We must note that it typically takes 2 to 3 years for a teacher slowly to convert class planning and lessons into digital format, and then to enrich it with digital content and to then set up the scheduling, homework and assignments, and create communications forums for each grade and subject with which they deal.  To this end there is training available, but in between all of this “extra” work, the teachers also actually have to teach the classes, mark the work, and figure out what to update.  They also have to trawl through material on the internet – there is really a huge amount of interesting educational material - and they have to look through it, select the most appropriate material, ensure that it is not copyrighted, then check that it really matches the syllabus they are delivering.

All the small changes to the syllabus also drive a need for regular reviews of the above.  There are MANY apps available too – these have to be reviewed for usefulness and content, and then tested.  We found that one of the apps 2 years ago had been compromised at the distribution location online, and contained malware – so this has to be checked too.

In general, we are doing all of this to prepare our learners effectively to deal with a digital world.  They need to learn to obtain their information online, safely, and from reputable sources.  We also need them to understand how fast the world is evolving, and help them learn to stay up to date, and relevant to that world.  Knowing that it is not just the knowledge they gain at Rhenish, but how well we prepare them to deal with new knowledge from new sources, and make informed decisions is an important dimension for us.  The learners aren’t always aware of this and sometimes it may seem to them that they are just going through relatively boring material (when they would rather be looking at more stimulating social media feeds), but both have a place.  Similarly it is important for them to learn the meaning of plagiarising, and how to avoid that, and reference other authors properly, without violating copyright.

There have been many questions too about when the school may advocate the use of laptops rather than tablets.  We still have a way to go in this regard and, since we are not yet expecting that assignments be performed or any testing other than multiple-choice formats, we are not yet suggesting this option for general learner use.  In addition, tablets still have a reasonable lifespan and capability – laptops require MUCH more support and administration and are more susceptible to malware and virus problems.  Laptops tend to be somewhat heavier too, and more battery intensive, apart from being more prone to damage from dropping and regular schoolbag journeys.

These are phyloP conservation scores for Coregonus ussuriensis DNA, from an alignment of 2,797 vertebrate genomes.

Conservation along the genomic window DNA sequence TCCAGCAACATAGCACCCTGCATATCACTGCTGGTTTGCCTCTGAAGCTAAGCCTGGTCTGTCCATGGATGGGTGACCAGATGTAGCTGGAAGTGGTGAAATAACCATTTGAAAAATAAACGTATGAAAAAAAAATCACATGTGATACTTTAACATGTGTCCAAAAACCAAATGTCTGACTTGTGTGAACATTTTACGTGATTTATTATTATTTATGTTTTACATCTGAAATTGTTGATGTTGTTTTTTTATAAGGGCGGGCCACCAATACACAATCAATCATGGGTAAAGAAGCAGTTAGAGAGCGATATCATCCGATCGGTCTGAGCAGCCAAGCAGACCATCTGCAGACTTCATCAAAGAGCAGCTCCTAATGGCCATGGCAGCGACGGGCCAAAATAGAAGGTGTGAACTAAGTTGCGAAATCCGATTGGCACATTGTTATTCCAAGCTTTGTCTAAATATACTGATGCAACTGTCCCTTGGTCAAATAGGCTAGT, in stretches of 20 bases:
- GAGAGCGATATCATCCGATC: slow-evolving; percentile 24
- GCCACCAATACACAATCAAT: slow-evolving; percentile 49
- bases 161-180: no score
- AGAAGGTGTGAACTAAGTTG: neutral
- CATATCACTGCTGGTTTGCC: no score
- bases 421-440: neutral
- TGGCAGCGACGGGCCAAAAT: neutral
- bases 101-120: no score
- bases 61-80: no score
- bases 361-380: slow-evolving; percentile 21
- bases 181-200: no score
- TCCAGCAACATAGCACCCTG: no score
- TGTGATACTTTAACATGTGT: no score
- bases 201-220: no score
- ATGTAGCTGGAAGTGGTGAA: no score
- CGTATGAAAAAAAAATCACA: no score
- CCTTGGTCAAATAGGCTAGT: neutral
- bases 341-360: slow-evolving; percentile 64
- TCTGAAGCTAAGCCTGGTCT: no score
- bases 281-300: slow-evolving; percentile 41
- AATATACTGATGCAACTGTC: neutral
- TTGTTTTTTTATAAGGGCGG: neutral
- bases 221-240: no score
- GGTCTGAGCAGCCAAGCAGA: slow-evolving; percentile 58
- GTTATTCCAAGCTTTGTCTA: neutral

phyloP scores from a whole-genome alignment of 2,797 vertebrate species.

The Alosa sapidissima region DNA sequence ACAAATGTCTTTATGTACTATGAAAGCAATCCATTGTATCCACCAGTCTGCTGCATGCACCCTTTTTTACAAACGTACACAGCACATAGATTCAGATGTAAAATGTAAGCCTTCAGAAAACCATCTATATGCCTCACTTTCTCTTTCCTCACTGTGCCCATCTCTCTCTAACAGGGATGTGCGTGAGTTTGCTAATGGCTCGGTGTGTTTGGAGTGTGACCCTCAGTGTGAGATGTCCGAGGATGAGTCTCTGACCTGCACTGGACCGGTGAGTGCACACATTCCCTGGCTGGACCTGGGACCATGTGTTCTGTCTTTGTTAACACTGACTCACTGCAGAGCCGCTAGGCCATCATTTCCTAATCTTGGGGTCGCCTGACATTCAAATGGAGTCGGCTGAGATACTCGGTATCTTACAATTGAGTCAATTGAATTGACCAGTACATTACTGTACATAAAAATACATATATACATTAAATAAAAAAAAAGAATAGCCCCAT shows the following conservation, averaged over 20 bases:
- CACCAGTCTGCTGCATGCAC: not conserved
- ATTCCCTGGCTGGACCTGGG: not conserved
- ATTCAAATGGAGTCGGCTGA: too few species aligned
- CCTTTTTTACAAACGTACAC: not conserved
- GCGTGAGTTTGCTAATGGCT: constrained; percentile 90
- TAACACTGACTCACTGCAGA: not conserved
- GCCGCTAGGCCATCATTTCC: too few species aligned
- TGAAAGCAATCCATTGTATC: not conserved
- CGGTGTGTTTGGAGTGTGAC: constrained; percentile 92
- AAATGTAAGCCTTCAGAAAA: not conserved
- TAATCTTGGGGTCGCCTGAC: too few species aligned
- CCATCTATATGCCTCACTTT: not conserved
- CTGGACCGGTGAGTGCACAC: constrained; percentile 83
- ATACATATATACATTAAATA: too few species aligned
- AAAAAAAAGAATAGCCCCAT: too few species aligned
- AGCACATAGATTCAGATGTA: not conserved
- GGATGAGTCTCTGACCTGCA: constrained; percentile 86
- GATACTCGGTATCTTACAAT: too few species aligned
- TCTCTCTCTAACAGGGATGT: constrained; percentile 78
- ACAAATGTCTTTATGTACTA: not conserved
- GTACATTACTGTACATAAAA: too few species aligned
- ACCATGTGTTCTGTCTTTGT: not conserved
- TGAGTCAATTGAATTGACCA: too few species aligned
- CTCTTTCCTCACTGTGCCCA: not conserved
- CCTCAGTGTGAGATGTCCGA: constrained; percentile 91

One of the really important aspects of our eLearning journey is bringing discipline to the use of digital tools.  Every year, every learner and teacher has to sign the Acceptable Use Policy (and now parents will too), and this dictates what is considered responsible use of technology at the school, and what the consequences may be if used outside of these guidelines.  Only after this policy is signed, is a password issued for access to the various school systems.  By experiencing this in the educational phase of their life and setting expectations, we hope that the girls will register and apply similar discipline in their non-school life, and be mature and ready to deal with similar responsibility when they finish school and move towards higher education and employment.